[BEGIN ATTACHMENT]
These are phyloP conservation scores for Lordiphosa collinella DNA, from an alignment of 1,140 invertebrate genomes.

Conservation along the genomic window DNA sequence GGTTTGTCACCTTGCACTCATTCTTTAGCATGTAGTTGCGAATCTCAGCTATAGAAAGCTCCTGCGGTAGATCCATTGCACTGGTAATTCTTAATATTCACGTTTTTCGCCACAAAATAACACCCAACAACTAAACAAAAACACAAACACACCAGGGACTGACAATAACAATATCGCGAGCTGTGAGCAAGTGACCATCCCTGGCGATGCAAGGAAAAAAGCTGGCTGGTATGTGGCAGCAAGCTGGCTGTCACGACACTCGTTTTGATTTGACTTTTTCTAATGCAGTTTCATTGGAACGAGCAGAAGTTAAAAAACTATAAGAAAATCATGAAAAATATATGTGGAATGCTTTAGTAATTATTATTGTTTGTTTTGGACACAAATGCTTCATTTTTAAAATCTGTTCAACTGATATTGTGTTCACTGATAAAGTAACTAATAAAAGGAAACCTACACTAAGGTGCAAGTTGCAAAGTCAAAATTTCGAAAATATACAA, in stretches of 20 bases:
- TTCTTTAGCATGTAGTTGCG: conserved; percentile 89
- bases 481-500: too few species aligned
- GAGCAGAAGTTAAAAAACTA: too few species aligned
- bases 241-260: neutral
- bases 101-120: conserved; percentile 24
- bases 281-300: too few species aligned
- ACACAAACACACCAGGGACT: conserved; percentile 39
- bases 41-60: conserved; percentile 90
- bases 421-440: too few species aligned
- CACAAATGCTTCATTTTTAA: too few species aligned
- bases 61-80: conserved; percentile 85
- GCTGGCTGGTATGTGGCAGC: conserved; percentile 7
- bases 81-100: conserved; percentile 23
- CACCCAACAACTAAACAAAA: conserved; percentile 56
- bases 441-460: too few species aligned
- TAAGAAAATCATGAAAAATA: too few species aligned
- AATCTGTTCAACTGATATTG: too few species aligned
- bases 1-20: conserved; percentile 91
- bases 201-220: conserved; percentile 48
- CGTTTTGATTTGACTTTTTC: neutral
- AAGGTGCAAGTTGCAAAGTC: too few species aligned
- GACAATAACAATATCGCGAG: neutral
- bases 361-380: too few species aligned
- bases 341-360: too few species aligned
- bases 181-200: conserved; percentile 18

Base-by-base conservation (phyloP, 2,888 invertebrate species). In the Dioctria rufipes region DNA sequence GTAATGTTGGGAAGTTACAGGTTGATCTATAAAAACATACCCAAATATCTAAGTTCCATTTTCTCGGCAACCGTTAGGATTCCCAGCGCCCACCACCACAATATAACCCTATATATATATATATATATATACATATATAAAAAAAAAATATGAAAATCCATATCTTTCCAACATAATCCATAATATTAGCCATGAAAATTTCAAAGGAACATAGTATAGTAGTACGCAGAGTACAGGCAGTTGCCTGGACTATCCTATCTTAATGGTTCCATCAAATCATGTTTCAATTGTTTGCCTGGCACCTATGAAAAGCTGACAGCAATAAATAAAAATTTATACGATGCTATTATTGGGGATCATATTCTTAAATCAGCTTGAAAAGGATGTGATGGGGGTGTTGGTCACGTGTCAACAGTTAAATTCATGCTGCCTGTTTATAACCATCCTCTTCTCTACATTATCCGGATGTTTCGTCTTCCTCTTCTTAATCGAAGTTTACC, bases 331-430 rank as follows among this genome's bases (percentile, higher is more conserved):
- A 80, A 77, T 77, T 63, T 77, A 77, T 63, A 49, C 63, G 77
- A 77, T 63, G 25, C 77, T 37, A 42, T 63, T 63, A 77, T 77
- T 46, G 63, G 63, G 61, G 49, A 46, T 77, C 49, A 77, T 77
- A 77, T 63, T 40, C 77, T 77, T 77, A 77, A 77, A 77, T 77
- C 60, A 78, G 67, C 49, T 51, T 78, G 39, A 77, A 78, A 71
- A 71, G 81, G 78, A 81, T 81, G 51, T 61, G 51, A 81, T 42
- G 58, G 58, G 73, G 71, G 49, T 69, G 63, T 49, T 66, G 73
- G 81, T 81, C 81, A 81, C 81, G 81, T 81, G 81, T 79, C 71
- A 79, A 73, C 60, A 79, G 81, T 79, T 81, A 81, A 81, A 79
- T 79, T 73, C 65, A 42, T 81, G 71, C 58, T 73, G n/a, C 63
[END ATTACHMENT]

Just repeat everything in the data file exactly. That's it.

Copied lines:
These are phyloP conservation scores for Lordiphosa collinella DNA, from an alignment of 1,140 invertebrate genomes.

Conservation along the genomic window DNA sequence GGTTTGTCACCTTGCACTCATTCTTTAGCATGTAGTTGCGAATCTCAGCTATAGAAAGCTCCTGCGGTAGATCCATTGCACTGGTAATTCTTAATATTCACGTTTTTCGCCACAAAATAACACCCAACAACTAAACAAAAACACAAACACACCAGGGACTGACAATAACAATATCGCGAGCTGTGAGCAAGTGACCATCCCTGGCGATGCAAGGAAAAAAGCTGGCTGGTATGTGGCAGCAAGCTGGCTGTCACGACACTCGTTTTGATTTGACTTTTTCTAATGCAGTTTCATTGGAACGAGCAGAAGTTAAAAAACTATAAGAAAATCATGAAAAATATATGTGGAATGCTTTAGTAATTATTATTGTTTGTTTTGGACACAAATGCTTCATTTTTAAAATCTGTTCAACTGATATTGTGTTCACTGATAAAGTAACTAATAAAAGGAAACCTACACTAAGGTGCAAGTTGCAAAGTCAAAATTTCGAAAATATACAA, in stretches of 20 bases:
- TTCTTTAGCATGTAGTTGCG: conserved; percentile 89
- bases 481-500: too few species aligned
- GAGCAGAAGTTAAAAAACTA: too few species aligned
- bases 241-260: neutral
- bases 101-120: conserved; percentile 24
- bases 281-300: too few species aligned
- ACACAAACACACCAGGGACT: conserved; percentile 39
- bases 41-60: conserved; percentile 90
- bases 421-440: too few species aligned
- CACAAATGCTTCATTTTTAA: too few species aligned
- bases 61-80: conserved; percentile 85
- GCTGGCTGGTATGTGGCAGC: conserved; percentile 7
- bases 81-100: conserved; percentile 23
- CACCCAACAACTAAACAAAA: conserved; percentile 56
- bases 441-460: too few species aligned
- TAAGAAAATCATGAAAAATA: too few species aligned
- AATCTGTTCAACTGATATTG: too few species aligned
- bases 1-20: conserved; percentile 91
- bases 201-220: conserved; percentile 48
- CGTTTTGATTTGACTTTTTC: neutral
- AAGGTGCAAGTTGCAAAGTC: too few species aligned
- GACAATAACAATATCGCGAG: neutral
- bases 361-380: too few species aligned
- bases 341-360: too few species aligned
- bases 181-200: conserved; percentile 18

Base-by-base conservation (phyloP, 2,888 invertebrate species). In the Dioctria rufipes region DNA sequence GTAATGTTGGGAAGTTACAGGTTGATCTATAAAAACATACCCAAATATCTAAGTTCCATTTTCTCGGCAACCGTTAGGATTCCCAGCGCCCACCACCACAATATAACCCTATATATATATATATATATATACATATATAAAAAAAAAATATGAAAATCCATATCTTTCCAACATAATCCATAATATTAGCCATGAAAATTTCAAAGGAACATAGTATAGTAGTACGCAGAGTACAGGCAGTTGCCTGGACTATCCTATCTTAATGGTTCCATCAAATCATGTTTCAATTGTTTGCCTGGCACCTATGAAAAGCTGACAGCAATAAATAAAAATTTATACGATGCTATTATTGGGGATCATATTCTTAAATCAGCTTGAAAAGGATGTGATGGGGGTGTTGGTCACGTGTCAACAGTTAAATTCATGCTGCCTGTTTATAACCATCCTCTTCTCTACATTATCCGGATGTTTCGTCTTCCTCTTCTTAATCGAAGTTTACC, bases 331-430 rank as follows among this genome's bases (percentile, higher is more conserved):
- A 80, A 77, T 77, T 63, T 77, A 77, T 63, A 49, C 63, G 77
- A 77, T 63, G 25, C 77, T 37, A 42, T 63, T 63, A 77, T 77
- T 46, G 63, G 63, G 61, G 49, A 46, T 77, C 49, A 77, T 77
- A 77, T 63, T 40, C 77, T 77, T 77, A 77, A 77, A 77, T 77
- C 60, A 78, G 67, C 49, T 51, T 78, G 39, A 77, A 78, A 71
- A 71, G 81, G 78, A 81, T 81, G 51, T 61, G 51, A 81, T 42
- G 58, G 58, G 73, G 71, G 49, T 69, G 63, T 49, T 66, G 73
- G 81, T 81, C 81, A 81, C 81, G 81, T 81, G 81, T 79, C 71
- A 79, A 73, C 60, A 79, G 81, T 79, T 81, A 81, A 81, A 79
- T 79, T 73, C 65, A 42, T 81, G 71, C 58, T 73, G n/a, C 63